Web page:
Does Feminism Have Room for Zionists?

From The New York Times:  https://www.nytimes.com/2017/03/07/opinion/does-feminism-have-room-for-zionists.html

On March 8 women around the world will be abstaining from work and rallying in the streets as part of the International Women’s Strike, with the aim of starting an “international feminist movement” that challenges the sexual, physical and economic exploitation of women. The organizers of the wildly successful Women’s March have thrown their support behind the strike, and there are more than 40 rallies, walkouts and events planned across the United States that are affiliated with the international demonstration.

As a proud and outspoken feminist who champions reproductive rights, equal pay, increased female representation in all levels of government and policies to combat violence against women, I would like to feel there is a place for me in the strike.

However, as someone who is also a Zionist, I am not certain there is.

Although I hope for a two-state solution and am critical of certain Israeli government policies, I identify as a Zionist because I support Israel’s right to exist as a Jewish state. Increasingly, I worry that my support for Israel will bar me from the feminist movement that, in aiming to be inclusive, has come to insist that feminism is connected to a wide variety of political causes.

This insistence can alienate feminists, like myself, who don’t support all the causes others believe should be part of feminism. For example, some who identify as feminists may not agree with the organizers of the International Women’s Strike when they call for a $15 minimum wage. Nor do all feminists necessarily join the strike organizers in supporting the Dakota Access Pipeline protesters.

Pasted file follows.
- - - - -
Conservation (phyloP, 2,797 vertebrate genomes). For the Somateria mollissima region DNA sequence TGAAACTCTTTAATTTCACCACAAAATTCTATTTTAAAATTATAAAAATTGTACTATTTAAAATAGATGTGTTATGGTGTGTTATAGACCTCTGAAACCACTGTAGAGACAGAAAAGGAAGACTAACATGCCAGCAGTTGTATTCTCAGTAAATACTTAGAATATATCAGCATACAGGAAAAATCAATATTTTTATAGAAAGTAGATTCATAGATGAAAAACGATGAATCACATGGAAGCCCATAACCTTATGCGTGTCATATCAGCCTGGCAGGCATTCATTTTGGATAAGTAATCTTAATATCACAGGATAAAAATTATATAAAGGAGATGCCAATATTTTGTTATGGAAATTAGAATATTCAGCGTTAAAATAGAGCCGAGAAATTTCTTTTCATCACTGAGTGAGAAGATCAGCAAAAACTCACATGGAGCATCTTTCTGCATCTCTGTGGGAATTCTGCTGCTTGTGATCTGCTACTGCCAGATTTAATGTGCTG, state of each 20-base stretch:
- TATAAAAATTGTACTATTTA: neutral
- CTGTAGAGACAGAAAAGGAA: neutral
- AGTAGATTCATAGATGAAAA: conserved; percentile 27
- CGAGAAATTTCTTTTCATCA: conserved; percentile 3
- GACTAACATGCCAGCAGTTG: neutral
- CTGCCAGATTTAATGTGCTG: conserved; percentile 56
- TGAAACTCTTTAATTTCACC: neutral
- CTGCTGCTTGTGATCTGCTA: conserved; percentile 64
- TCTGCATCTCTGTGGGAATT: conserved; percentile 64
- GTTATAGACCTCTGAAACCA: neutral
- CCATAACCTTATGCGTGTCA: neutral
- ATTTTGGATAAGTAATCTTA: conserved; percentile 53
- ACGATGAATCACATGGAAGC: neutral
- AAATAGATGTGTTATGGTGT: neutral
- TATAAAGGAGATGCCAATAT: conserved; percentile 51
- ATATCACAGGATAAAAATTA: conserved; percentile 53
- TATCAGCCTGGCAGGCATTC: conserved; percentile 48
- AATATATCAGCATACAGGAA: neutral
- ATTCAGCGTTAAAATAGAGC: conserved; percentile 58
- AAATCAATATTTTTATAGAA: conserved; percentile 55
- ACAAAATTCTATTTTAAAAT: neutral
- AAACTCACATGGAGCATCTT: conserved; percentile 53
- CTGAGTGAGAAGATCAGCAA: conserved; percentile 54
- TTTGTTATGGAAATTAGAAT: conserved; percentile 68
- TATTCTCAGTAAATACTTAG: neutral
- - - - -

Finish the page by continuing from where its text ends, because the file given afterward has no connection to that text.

For my part, I am troubled by the portion of the International Women’s Strike platform that calls for a “decolonization of Palestine” as part of “the beating heart of this new feminist movement.” The platform also states: “We want to dismantle all walls, from prison walls to border walls, from Mexico to Palestine.”

Implying that mass incarceration is analogous to the Israeli-Palestinian conflict and that the Israeli-Palestinian conflict is analogous to Donald Trump’s desire to build a wall along the Mexican border is simplistic at best.

Continue reading at: https://www.nytimes.com/2017/03/07/opinion/does-feminism-have-room-for-zionists.html

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America’s Massive Retail Workforce Is Tired of Being Ignored

From Racked: https://www.racked.com/2017/6/20/15817988/retail-workers-unions-american-jobs

Long absent from discussions about employment, workers from Walmart to Bloomingdale’s are taking matters into their own hands.

Sarah Jaffe
Jun 20, 2017

Francisco Aguilera has worked at the Express on Bay Street in Emeryville, California for the past year and a half. “I do a little bit of everything,” from running the register to folding and arranging clothes to working in the stockroom in the back of the store, he says. Soft-spoken with an open smile, Aguilera is what many people picture to be the typical retail worker: someone putting in a few hours in the evenings at a shopping complex while attending college during the day. He likes his job well enough, though he notes it can be tiring to work until 9:30 or 10:00 at night and then find time to do his schoolwork.